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Thread: I need a counter example

  1. #1
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    I need a counter example

    Hello!

    Any kind soul can provide me with a counter example for this:

    False statement: Every square matrix has an eigenvalue.

    Thanks
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  2. #2
    Super Member Deadstar's Avatar
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    Do you mean have no REAL eigenvalues? Or none at all?

    Here is an example of a matrix with no real eigenvalues.

    $\displaystyle \left(\begin{array}{cc}0&1\\-1&0\end{array}\right)$
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  3. #3
    Grand Panjandrum
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    Quote Originally Posted by noob mathematician View Post
    Hello!

    Any kind soul can provide me with a counter example for this:

    False statement: Every square matrix has an eigenvalue.

    Thanks
    $\displaystyle {\bf{0}}_{2 \times 2}$

    CB
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  4. #4
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    Sorry for posting under calculus

    Hm.. I think that $\displaystyle \left(\begin{array}{cc}0&0\\0&0\end{array}\right)$ has an eigenvalue of 0? Am i wrong?

    Ya I guess the question is asking about real and non-real eigenvalues.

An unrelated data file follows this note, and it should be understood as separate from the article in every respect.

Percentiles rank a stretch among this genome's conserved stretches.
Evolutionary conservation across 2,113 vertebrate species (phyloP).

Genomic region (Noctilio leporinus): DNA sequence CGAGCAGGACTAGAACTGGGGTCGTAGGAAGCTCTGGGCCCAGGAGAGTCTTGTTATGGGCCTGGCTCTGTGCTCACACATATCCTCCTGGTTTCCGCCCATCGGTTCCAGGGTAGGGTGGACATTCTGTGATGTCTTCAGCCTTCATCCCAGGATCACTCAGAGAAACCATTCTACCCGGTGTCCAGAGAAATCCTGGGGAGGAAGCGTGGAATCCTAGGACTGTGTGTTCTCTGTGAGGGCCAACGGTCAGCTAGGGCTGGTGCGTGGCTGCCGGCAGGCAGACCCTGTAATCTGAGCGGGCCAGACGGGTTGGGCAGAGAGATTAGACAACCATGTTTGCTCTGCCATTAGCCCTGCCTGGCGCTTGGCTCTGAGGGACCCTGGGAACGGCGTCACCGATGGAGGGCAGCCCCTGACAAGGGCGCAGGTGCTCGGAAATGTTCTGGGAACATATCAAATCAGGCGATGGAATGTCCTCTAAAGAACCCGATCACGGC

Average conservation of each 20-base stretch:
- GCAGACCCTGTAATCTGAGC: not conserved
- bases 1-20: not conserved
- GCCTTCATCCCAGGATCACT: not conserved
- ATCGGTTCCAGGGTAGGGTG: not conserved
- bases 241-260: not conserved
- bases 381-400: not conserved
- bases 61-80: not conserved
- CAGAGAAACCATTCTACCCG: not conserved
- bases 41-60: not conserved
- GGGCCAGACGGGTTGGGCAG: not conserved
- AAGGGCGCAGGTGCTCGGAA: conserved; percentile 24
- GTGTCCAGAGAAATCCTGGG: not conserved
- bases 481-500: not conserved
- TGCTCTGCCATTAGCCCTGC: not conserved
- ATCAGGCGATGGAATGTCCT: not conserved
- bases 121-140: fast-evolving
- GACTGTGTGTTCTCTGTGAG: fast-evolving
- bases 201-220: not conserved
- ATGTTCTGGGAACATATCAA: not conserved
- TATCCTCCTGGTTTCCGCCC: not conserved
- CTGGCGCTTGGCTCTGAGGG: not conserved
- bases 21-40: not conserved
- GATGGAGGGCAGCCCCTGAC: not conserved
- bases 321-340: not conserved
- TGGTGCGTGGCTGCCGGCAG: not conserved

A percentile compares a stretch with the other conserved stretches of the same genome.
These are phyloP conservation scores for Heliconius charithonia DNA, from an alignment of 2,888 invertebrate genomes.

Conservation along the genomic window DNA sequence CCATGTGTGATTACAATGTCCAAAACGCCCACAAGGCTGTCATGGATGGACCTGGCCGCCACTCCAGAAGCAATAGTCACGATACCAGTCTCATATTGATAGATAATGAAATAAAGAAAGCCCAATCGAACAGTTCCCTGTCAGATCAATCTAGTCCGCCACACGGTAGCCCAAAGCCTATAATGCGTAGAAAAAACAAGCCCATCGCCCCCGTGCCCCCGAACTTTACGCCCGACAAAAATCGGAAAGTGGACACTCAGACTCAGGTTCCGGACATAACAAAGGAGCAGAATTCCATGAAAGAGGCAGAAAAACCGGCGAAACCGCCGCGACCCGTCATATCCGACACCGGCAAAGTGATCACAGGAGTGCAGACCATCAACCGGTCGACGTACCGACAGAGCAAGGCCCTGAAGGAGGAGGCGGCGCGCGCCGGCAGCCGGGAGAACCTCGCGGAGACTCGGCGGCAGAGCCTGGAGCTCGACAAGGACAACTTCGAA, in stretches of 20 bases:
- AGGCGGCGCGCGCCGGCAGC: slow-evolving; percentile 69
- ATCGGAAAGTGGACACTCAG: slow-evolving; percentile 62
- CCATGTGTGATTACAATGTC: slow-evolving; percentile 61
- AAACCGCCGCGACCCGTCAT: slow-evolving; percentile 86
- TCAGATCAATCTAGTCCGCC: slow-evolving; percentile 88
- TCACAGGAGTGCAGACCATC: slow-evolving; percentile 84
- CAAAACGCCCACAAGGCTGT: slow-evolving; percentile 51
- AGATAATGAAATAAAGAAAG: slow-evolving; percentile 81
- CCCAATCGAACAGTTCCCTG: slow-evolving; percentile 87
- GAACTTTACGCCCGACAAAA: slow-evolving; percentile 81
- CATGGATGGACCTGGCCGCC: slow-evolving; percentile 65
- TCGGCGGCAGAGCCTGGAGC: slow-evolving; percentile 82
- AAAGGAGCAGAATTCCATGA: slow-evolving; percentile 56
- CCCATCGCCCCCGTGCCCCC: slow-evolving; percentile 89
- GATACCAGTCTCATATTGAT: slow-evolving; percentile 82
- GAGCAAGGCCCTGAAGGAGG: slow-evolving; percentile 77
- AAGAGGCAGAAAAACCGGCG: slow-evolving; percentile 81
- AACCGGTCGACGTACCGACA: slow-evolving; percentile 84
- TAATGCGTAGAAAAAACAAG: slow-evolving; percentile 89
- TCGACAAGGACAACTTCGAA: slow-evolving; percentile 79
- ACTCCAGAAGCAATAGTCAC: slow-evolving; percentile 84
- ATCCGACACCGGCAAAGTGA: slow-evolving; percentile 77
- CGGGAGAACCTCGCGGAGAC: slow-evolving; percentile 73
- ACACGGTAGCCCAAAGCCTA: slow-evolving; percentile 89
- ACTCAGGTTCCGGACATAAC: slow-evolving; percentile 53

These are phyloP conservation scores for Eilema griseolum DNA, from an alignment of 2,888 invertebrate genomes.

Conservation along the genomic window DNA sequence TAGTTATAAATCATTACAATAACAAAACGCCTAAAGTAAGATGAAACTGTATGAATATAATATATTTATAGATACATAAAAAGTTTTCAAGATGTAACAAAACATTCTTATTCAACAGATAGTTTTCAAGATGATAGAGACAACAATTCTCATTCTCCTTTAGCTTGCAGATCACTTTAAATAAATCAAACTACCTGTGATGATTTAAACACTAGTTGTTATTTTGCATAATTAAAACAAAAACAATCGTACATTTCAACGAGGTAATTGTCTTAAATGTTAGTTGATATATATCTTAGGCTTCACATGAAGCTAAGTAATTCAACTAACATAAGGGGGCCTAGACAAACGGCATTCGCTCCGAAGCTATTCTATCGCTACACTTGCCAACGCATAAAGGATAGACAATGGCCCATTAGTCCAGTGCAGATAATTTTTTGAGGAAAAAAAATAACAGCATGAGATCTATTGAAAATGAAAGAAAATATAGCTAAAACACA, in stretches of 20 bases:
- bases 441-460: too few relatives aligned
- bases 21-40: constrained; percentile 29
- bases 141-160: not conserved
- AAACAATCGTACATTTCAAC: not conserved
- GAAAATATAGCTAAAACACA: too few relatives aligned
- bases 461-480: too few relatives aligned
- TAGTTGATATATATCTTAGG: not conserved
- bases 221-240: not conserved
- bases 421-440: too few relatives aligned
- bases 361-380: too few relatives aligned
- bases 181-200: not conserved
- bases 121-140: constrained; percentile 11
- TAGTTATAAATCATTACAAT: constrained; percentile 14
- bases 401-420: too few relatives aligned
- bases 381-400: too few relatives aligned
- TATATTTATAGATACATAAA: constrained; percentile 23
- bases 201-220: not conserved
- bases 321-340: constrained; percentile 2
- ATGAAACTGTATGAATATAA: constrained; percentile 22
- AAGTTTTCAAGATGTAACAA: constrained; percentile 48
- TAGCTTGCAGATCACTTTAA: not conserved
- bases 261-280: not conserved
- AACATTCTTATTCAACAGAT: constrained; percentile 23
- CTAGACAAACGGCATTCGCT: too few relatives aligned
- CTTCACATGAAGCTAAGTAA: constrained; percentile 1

Thanks
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  5. #5
    Super Member Showcase_22's Avatar
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    $\displaystyle Det|M-\lambda I|=0$

    $\displaystyle \begin{vmatrix}
    0-\lambda&0\\
    0&0-\lambda
    \end{vmatrix}=0$

    $\displaystyle \lambda^2=0 \Rightarrow \ \lambda=0$

    But when $\displaystyle \lambda=0$, we get an eigenvalue of $\displaystyle \begin{pmatrix}
    0\\
    0 \end{pmatrix}$.

    The problem is that this 0 vector has no direction which contradicts the definition of an eigenvalue.

    (ie. eigenvectors have the same direction when they undergo a transformation. They're only scaled by the eigenvalue. A 0 vector does not have a direction so cannot be an eigenvector).
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  6. #6
    Grand Panjandrum
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    Quote Originally Posted by noob mathematician View Post
    Sorry for posting under calculus

    Hm.. I think that $\displaystyle \left(\begin{array}{cc}0&0\\0&0\end{array}\right)$ has an eigenvalue of 0? Am i wrong?

    Ya I guess the question is asking about real and non-real eigenvalues.

    Thanks
    An eigen vector $\displaystyle x$ of $\displaystyle A$ is a non-zero vector such that:

    $\displaystyle Ax= \lambda x$

    for some scalar $\displaystyle \lambda$ (there is usually no requirement that $\displaystyle \lambda$ be non-zero here). So every non-zero vector is an eigen vector of the zero matrix, and $\displaystyle 0$ is the corresponding eigenvalue.

    So yes, I was wrong the zero matrix does have an eigen value (I had what had to be non-zero confused).

    CB
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